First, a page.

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We all like to have a diagnosis, an explanation as to why we are unwell, when something is wrong with us.  When many of my clients first arrive at the Practice for treatment they are frustrated by the fact that, up to that point, no one has been able to tell them why they have symptoms or what they ‘have’, and it is a desire to know that has prompted them to take the plunge with a therapy they may not be so familiar with.

A diagnosis can be good.

It makes it easier for us to talk about our symptoms.  When we can say that we have ‘such and such’ our friends and family instantly have at least some idea of what is wrong and how we might be feeling.  It can give us some level of credibility for the fact that we feel unwell, so avoiding the ‘it’s all in your head’ response which only adds to the frustration of unexplained ill health.

Modern medicine also likes a diagnosis.

It helps to put you in a box, give you a label, which can then be used to direct your treatment.  If you have ‘this’ condition then you need to take ‘that’ medication – an easy solution!

But there can be downsides to a diagnosis.

In the same way that being able to give a name to your symptoms creates a picture for those around us as to how we may be feeling, it can also subconsciously inform us as to how we should be feeling, and this isn’t always helpful.

As soon as we hear certain names for conditions our own ideas, beliefs and expectations about that condition and what it means kicks in.

Based on what we’ve been told, for instance, our own past experiences, or how society reacts to various illnesses, we have a preconceived notion about how life is lived, what is and isn’t possible, or what can be expected in the future when living with certain symptoms.  And it is these ‘stories’ that we tell ourselves that can impact how we deal with the condition we have been diagnosed with.

So, for example, having a condition that is deemed incurable may not enthuse us to take much action to resolve symptoms, after all – what’s the point?  We can automatically start to restrict our lives as we feel that travel, exercise, taking part in activities, eating out and so on are now going to be difficult because of having this condition. And a diagnosis can certainly start to paint a glumly picture of the future as we envision worsening of current symptoms and symptoms yet to come!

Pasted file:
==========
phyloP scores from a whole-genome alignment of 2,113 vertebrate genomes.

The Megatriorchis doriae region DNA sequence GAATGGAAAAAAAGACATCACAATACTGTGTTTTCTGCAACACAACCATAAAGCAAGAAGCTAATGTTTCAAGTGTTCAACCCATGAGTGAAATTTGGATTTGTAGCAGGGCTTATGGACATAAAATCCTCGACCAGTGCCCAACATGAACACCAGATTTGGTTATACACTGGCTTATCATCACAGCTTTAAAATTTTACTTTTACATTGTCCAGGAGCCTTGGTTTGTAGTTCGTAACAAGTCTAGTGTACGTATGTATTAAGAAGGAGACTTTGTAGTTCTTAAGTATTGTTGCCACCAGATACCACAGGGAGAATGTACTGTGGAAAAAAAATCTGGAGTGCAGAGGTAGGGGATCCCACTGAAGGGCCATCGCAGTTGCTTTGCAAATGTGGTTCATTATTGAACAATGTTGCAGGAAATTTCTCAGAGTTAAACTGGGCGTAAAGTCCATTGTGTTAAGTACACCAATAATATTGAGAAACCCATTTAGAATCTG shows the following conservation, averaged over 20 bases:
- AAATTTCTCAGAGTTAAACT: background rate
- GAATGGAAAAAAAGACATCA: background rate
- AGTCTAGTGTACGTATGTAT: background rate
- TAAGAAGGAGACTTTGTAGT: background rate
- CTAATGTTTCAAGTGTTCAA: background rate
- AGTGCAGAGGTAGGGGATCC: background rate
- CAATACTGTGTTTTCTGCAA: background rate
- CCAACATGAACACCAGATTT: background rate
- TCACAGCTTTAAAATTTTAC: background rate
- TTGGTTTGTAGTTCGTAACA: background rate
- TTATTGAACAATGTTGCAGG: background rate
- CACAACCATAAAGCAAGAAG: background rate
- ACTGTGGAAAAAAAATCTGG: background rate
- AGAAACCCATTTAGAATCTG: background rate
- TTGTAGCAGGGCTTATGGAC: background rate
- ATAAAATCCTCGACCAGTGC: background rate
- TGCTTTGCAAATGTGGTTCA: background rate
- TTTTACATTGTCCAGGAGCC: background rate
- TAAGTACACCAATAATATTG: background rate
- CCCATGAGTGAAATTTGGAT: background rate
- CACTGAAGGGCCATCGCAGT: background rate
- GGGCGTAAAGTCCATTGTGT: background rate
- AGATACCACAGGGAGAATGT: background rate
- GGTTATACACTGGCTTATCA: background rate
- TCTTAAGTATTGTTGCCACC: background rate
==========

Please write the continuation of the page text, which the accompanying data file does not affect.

It’s no wonder that our stress levels rise, the restrictions we place on ourselves further impact our well being, and anticipating future symptoms make them more likely to occur – the ‘self fulfilling prophecy’ effect.  And of course all of this has a negative effect on our health – you can quite literally end up ill from simply thinking about your diagnosis!

So what to do?

Naturally a diagnosis is useful in many ways but the thing to do is to see it for what it is – a name given to a set of symptoms – and that’s all!  The rest we make up, so to speak; thoughts, expectations and beliefs about what that diagnosis means that may or may not be true.

We all know people with conditions that appear to defy the odds and do things that they really shouldn’t!  It’s not that they are in some way lucky (or reckless!), it’s just that they have chosen not to take their anxious, restrictive thinking about their condition too seriously, and have instead allowed that quiet voice of common sense to guide them (which, incidentally, may say that doing a certain something isn’t such a good idea but a decision based on quiet knowing not scary thoughts!).

So could this work for you?

Why not give it a go and see.


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